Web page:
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9 October 2008 High power laser diodes as LADAR illuminators: atmospheric considerations
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Recent advances in low-cost high power diode lasers have made available a new type of illuminator source for LADAR remote sensing systems. These sources tend to be smaller more rugged, and have better power conversion efficiency than more conventional pumped crystal solid state lasers. They can be run in short pulse, or long pulse modes with pulse repetitions from DC to 10s of kilohertz. Although they don't have the peak power of a Q-switched laser, they make up for it in higher average power. They also tend to have large optical band widths. These factors make them well suited to direct detection, as opposed to coherent detection, since the lower source coherence reduces detrimental atmospheric effects related to speckle noise and scintillation of the outgoing beam. In this paper we discuss these effects and situations where diode lasers provide an advantage when working through long slant paths.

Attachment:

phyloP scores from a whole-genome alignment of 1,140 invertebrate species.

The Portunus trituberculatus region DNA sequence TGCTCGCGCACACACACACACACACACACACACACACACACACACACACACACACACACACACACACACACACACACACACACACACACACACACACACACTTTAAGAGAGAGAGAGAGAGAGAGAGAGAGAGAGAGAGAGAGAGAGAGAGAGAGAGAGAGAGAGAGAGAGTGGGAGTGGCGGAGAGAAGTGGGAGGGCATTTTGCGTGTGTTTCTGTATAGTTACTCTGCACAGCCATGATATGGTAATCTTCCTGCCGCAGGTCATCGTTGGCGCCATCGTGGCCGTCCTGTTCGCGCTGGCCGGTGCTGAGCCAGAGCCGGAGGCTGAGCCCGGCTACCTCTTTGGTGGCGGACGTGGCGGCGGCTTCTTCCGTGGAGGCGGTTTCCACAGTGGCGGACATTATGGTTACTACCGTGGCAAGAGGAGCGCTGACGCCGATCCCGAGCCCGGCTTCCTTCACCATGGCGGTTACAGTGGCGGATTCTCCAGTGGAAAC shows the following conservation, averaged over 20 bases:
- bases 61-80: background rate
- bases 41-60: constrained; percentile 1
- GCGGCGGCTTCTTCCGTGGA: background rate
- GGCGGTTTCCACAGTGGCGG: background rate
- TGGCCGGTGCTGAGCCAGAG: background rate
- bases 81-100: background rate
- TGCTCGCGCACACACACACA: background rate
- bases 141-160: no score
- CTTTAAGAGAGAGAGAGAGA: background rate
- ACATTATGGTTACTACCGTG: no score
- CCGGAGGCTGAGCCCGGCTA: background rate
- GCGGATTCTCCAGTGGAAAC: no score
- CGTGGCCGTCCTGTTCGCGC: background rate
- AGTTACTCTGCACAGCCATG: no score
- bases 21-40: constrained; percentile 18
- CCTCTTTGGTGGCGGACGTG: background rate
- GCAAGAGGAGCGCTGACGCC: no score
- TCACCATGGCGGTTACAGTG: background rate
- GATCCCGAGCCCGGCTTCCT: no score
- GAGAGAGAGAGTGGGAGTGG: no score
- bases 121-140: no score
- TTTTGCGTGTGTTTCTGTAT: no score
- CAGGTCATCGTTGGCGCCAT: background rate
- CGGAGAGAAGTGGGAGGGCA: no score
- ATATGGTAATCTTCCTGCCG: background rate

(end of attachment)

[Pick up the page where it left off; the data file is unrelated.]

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David Dayton, John Gonglewski, and Chad StArnauld "High power laser diodes as LADAR illuminators: atmospheric considerations", Proc. SPIE 7108, Optics in Atmospheric Propagation and Adaptive Systems XI, 71080E (9 October 2008);

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